AirX Goes Big - AirX

AirX Goes Big

AirX’s clever aircraft acquisition policies enable it to deliver cost-effective high-end luxury travel

AirX Charter 9h-big
AirX A340-300 9H-BIG, employing reverse thrust on landing

AirX Goes Big

Malta-based AirX describes itself as ‘The most diversified airline in the world’, and with a fleet based on the Airbus A340-300, Boeing 737-500, Bombardier Challenger 850, Cessna Citation X and Embraer Lineage 1000 and Legacy 600, it may well be correct. The company specialises in executive charters, operating globally and supporting music tours, sports teams, discrete royal party and head of state travel, and the needs of private individuals and groups.

AirX’s clever aircraft acquisition policies enable it to deliver cost-effective high-end luxury travel, epitomised by the 100-seat A340-300, registered 9H-BIG and making a brief stopover at its London Stansted base when EVA caught up with it late in November. Up close, the A340 is evidently a very large jet, but thanks to its spacious interior layout, 9H-BIG somehow appears even more expansive on the inside. Six-abreast seating combines with huge living space to create an airy, comfortable environment optimised for long-haul travel.
Depending on customer requirements, fine dining is available, presented by AirX’s experienced flight attendants. While the cabin can be equipped to suit a variety of functions, including a German DJ party… For sports teams or individuals travelling with extensive luggage or cargo, the aircraft’s underfloor holds are also more than ample – motorsports teams have used the aircraft to move cars and equipment below deck, while personnel travel in the cabin.

Flying 9H-BIG

Bernhard ‘Bernie’ Wallner, AirX Group Chief Commercial officer and one of the company’s A340 pilots, manages 9H-BIG. He says: “The aircraft flies between 700 and 800 hours per year,” a reasonably high usage rate for a business jet, but very low for an airliner. Since the A340 is an airliner by design, how does AirX manage its maintenance? “We’re on Airbus’ low-utilisation plan, actually designed for ACJ’s. And we chose this particular aircraft because at our rate of use it has sufficient cycles remaining for another five or six years, while for an airline, with its higher usage rates, its career was effectively over.”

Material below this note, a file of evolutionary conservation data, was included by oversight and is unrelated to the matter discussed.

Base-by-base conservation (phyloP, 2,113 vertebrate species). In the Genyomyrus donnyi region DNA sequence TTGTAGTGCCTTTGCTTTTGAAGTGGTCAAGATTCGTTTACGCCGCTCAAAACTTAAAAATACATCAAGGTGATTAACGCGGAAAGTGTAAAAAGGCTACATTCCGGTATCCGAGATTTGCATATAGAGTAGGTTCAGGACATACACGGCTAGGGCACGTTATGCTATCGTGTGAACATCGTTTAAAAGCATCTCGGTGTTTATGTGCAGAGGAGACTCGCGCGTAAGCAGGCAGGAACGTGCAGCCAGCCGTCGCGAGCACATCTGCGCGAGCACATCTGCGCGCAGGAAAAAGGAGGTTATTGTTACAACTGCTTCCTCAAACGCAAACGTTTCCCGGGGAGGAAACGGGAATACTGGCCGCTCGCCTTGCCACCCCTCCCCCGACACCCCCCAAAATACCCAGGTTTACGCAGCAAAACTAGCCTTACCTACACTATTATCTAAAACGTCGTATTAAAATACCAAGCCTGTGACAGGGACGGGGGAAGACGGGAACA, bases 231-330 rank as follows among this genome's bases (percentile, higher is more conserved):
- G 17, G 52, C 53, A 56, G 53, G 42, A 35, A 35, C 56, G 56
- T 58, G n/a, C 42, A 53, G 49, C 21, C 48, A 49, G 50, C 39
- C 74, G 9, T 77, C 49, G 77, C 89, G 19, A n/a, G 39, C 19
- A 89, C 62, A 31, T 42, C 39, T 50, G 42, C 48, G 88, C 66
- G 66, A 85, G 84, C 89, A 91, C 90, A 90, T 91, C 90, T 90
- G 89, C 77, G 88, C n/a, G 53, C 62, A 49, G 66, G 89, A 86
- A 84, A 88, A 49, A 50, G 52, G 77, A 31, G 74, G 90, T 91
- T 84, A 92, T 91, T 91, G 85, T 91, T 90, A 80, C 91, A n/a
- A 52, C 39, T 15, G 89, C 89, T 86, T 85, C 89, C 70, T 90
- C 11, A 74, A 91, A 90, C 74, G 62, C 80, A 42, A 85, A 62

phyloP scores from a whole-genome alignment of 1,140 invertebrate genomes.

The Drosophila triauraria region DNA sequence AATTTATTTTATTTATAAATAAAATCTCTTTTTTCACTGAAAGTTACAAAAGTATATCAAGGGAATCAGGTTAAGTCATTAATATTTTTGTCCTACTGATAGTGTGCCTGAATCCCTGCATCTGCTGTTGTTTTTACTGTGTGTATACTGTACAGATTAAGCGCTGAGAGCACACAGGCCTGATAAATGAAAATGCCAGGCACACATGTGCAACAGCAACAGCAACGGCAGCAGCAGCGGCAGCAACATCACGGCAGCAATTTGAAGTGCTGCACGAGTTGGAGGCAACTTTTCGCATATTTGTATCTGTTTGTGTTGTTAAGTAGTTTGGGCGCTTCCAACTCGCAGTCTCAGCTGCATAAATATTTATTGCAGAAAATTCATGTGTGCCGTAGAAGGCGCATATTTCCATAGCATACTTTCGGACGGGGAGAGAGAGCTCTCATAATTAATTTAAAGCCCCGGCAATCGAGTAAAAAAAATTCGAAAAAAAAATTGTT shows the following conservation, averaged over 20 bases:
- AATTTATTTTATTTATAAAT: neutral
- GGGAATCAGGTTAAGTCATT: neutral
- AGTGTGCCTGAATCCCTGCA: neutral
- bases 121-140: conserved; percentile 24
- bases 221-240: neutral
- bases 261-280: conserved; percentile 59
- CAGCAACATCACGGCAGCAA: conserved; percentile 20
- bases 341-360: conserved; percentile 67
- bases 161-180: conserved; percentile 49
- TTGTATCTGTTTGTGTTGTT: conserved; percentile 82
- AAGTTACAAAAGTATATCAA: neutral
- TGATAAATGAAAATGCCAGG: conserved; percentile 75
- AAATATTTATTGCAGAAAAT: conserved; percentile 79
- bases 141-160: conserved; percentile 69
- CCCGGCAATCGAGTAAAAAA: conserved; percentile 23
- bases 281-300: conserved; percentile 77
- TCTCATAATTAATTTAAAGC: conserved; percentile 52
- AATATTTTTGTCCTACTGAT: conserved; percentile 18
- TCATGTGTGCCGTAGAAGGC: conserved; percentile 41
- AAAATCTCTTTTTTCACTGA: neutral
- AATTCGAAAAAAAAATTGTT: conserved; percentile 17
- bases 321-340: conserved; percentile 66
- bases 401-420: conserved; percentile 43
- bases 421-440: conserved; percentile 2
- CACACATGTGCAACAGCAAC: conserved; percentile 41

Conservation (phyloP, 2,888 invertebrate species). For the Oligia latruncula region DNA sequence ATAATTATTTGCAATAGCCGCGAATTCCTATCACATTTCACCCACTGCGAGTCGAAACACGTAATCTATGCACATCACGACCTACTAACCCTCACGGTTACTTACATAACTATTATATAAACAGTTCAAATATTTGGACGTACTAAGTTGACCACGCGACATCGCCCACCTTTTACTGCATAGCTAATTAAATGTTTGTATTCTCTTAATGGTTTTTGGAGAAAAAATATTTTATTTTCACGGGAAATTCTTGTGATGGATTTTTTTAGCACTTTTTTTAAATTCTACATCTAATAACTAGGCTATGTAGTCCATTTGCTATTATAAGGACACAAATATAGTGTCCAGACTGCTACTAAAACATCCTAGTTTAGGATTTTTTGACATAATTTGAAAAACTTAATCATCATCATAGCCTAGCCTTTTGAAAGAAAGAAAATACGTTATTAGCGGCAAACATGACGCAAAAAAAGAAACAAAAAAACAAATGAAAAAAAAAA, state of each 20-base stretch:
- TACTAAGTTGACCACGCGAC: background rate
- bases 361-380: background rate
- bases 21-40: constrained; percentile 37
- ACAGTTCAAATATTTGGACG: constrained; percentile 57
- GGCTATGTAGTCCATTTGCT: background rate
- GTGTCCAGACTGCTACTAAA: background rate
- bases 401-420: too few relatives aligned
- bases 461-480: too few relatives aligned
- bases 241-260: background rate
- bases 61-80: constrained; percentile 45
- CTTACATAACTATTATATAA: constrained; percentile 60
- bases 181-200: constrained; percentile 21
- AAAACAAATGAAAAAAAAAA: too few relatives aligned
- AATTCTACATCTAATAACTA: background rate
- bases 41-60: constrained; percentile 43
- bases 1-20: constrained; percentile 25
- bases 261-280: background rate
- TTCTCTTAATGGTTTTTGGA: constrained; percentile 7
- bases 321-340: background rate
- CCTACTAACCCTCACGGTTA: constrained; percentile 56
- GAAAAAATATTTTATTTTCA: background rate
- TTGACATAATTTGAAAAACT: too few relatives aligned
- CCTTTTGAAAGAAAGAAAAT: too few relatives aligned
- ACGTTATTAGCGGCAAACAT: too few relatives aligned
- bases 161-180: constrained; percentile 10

There’s no typical mission for 9H-BIG, but Wallner says sports teams usually take round-trip charters of between three and five sectors during pre-season training or tours. “We took an NBA basketball team to China, for example, and we were very busy during the FIFA World Cup in Russia.” Business jets rarely operate with full passenger loads and no soccer team has 100 players; does 8H-BIG therefore ever have all its 100 seats filled? Surprisingly, “Our last four trips were full, and our average load is around 80 passengers,” Wallner reports.

And aside from regular luggage, what goes in the hold? “We’ve out cars in on pallets and lots of sports equipment – ten to 15 tonnes of cargo in total. Musicians tend to send their equipment by freighter but, for example, Lady Gaga’s stage wardrobe was between three and four tonnes.”

Where 9H-BIG makes in impression though, is with its cabin and the AirX team that operates it. A crew of three pilots, a flight engineer and between nine and 11 flight attendants, depending on passenger load, is standard. Should VVIP service be required, 12 flight attendants are carried. The attendants tend to have Emirates, Qatar Airways and Etihad first-class backgrounds, while some have experience on large VVIP aircraft in the Middle East.

There is also a dedicated operations team back in Malta, managing the A340 as it makes its global journeys, coordinating airports, crew, maintenance requirements and flight planning. AirX is making a profit with its A340 and the possibilities of cross qualification between Airbus types is not lost on Wallner, who says the company is open to further Airbus acquisitions in future.

9H-BIG offers spacious passenger accommodation and huge underfloor cargo capacity
Helmut Harringer.

Click here to read the Winter edition of EVA – Executive & VIP Aviation International